Next I became aware that the Haidong Gumdo Sea stretched out further than chest-deep. Master Hinojosa shared sparring drills and a new form with us in the spring of 2014. Chief Master Parnell has shared the partnered gyuckgums with us and explained that our region was entrusted with them because of our hard work. *click* That was the first time that I realized not only was there more to learn than we had seen, but that the way to learning it was to earn it.
So I began my quest to learn more. It wasn’t about asking for more curriculum. The only plan that has worked consistently has been to demand new curriculum. I’m not talking about breaching etiquette like a Western stereotype: “I’m paying for goods and services so serve me the goods!” No, I mean working so hard on everything that I have been given that my masters have no choice but to quit teaching me or to teach me more.
If training is swimming, I had to learn how to take my feet off the bottom and start paddling. That gets me to the partnered gyukgums and the headquarters versions of the forms instead of the simplified international gumbeub. If I work even harder, and learn how to learn faster, then I can get to my class’s sparring and zombie drills, and learn from Grandmaster Kim’s seminars the three different ways to do each gumbeub (group form, individual form, and competition form).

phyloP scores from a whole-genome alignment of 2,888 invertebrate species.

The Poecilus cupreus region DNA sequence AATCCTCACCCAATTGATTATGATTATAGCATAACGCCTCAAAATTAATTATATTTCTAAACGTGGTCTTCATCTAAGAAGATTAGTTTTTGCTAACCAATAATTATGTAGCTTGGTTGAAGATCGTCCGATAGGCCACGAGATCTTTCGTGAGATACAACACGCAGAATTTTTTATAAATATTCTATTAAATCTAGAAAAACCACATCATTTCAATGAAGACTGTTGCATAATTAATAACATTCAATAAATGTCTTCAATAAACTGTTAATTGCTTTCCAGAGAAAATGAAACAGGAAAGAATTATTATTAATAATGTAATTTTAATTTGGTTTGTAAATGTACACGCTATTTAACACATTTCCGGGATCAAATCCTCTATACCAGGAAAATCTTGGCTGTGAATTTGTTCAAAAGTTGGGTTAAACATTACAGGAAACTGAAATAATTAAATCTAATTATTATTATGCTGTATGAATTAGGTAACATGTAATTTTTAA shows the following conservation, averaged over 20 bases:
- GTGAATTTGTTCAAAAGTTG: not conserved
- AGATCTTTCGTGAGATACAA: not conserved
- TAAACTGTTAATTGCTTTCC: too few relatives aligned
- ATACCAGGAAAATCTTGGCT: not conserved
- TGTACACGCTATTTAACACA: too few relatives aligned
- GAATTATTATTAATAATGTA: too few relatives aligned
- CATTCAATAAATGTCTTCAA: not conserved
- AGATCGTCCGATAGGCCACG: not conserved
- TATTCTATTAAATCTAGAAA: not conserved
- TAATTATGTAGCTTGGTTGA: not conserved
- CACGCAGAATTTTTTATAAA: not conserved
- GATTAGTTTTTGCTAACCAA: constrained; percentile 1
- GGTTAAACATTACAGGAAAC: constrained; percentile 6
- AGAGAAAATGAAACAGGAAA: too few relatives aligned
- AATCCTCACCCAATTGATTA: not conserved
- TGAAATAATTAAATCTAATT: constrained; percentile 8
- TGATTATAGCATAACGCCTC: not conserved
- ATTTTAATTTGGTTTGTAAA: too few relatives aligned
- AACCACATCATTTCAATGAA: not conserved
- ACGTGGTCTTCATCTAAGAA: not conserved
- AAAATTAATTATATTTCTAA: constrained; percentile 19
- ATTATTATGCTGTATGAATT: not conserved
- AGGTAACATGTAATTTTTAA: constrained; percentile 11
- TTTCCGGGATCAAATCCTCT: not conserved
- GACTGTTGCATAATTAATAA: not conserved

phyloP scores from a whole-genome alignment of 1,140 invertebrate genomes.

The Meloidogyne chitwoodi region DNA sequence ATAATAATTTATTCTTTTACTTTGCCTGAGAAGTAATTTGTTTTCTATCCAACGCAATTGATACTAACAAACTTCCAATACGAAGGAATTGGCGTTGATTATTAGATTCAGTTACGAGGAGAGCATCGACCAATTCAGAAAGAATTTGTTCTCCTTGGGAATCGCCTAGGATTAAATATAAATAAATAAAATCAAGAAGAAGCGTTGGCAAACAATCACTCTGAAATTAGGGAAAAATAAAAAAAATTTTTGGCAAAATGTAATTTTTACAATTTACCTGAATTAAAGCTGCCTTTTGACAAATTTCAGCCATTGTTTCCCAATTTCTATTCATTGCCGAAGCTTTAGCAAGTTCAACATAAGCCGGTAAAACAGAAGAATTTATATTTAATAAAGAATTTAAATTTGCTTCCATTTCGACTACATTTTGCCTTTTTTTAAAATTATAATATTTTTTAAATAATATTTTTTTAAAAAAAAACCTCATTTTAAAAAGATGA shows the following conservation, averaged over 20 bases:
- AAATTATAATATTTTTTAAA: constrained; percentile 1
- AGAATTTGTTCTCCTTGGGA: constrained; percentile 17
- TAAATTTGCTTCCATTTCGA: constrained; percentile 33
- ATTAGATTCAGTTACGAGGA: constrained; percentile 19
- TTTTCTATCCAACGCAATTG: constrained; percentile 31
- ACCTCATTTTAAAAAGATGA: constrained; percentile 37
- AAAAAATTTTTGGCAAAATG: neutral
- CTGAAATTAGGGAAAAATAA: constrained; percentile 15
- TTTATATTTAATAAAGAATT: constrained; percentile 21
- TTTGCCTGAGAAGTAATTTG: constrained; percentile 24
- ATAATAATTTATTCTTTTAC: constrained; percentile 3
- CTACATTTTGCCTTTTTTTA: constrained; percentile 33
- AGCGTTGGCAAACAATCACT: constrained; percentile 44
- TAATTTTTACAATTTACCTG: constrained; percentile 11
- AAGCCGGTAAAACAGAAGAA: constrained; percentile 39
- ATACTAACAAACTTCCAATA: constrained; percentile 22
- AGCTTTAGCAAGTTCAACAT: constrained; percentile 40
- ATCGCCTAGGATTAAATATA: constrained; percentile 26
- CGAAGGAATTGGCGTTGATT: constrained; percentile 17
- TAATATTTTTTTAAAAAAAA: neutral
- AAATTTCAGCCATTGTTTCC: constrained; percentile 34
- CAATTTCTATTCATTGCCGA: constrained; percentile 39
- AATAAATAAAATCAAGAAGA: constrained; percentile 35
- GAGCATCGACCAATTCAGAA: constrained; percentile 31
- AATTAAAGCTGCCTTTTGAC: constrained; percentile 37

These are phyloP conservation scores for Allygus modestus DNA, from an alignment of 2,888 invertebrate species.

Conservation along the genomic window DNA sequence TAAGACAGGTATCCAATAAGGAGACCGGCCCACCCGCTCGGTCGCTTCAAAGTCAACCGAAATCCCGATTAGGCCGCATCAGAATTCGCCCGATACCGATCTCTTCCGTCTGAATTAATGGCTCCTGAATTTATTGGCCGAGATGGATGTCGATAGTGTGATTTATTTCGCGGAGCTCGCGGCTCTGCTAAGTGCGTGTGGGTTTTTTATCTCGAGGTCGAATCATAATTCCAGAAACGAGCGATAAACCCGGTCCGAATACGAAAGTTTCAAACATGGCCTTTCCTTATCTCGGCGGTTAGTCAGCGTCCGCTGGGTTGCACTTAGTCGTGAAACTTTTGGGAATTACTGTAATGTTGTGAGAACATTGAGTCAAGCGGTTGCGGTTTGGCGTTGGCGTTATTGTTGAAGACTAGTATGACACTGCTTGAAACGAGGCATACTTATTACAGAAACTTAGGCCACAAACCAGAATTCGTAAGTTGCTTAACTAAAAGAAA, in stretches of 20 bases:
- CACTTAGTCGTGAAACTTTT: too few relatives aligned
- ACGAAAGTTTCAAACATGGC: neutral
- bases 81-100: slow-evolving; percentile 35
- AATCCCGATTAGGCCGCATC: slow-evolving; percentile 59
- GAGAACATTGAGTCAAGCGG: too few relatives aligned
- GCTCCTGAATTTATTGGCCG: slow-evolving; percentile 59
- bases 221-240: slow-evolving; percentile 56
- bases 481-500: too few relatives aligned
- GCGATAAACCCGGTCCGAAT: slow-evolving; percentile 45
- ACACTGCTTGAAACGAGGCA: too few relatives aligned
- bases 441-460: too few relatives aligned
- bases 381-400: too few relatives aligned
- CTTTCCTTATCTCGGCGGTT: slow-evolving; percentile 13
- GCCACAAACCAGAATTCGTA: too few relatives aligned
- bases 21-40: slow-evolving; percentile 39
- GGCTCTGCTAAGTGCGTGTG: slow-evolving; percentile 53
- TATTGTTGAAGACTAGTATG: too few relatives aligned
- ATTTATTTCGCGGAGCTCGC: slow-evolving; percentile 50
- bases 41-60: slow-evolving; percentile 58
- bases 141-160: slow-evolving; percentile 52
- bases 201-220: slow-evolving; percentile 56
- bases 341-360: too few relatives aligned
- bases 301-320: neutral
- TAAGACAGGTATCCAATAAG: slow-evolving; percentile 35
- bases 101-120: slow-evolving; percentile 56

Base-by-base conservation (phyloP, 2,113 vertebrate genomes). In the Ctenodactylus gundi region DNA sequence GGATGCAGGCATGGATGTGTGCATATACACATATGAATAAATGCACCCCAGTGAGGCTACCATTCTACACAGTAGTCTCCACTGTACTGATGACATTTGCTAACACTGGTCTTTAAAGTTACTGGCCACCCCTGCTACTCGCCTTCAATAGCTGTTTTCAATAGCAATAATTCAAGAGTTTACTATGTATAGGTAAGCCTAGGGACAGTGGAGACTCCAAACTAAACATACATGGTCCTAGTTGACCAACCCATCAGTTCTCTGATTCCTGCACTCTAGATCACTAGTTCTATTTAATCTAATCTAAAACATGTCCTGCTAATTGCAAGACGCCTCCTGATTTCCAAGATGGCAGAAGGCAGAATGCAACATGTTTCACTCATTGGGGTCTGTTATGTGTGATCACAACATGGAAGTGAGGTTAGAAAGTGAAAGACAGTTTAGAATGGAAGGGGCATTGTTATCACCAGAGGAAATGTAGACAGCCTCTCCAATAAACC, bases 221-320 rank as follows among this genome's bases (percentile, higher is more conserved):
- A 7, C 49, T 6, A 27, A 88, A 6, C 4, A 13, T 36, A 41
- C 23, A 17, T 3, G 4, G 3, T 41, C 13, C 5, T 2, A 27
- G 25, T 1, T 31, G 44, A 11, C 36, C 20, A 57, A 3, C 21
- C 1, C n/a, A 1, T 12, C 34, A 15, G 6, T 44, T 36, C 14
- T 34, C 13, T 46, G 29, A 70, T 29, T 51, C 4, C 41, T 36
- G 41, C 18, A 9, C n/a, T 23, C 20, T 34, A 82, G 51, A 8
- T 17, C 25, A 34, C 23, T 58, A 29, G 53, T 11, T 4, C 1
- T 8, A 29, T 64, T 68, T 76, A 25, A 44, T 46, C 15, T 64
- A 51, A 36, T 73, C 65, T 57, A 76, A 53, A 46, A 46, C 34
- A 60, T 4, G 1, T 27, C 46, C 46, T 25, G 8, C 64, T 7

I understand that it is hard learning how to swim. Every time we try to dive deeper or use a different stroke there is the chance of spluttering and flailing around in front of our fellow practitioners. As the region’s absent-minded-professor sabum, I am working on taking a more active role even though it means counting 18.. 19.. 30… in public, or mixing and matching gyukgums, even though my explanations of all the mismatched parts are correct. I am glad that I can laugh at myself, and with the passing years I have learned that if I never mess up then I am not pushing myself, so I will get in the deep end and start splashing around until I look more like a porpoise than a flounder.
Every time I learn how to swim deeper out into the ocean, I can figure out new depths that are waiting for me, if I can just earn them. Sure, I know the partnered gyukgums, but can I do them on the 8-trigram pattern remembering the philosophy of each trigram and varying my delivery accordingly? Right now I would say that I am skin diving in the Haidong Gumdo Sea. I haven’t reached the level of SCUBA and made my master teach me the shimsang or yedo baldo-chaggeoms. I have not built myself a submarine of skill and understanding to reach the depths of unarmed versus sword, two-sword techniques, the sword-and-scabbard forms, flag work, or hyeopdo forms that I see in Korean Haidong Gumdo dojang demonstrations.
I have come to realize that I will never run out of depth to explore in the Haidong Gumdo Sea, but my journey is earned by mastery. Mastery is earned through hard work and dedication.
I welcome anyone who wants to journey with me. Race me if you want! If you surpass me the region is better for it. Pace me if you want, because we can keep one another going when our efforts could flag alone. Follow me if you need to, and I will try and swim clearly on the path.
But in all ways, all days, join me on the Haidong Gumdo Sea.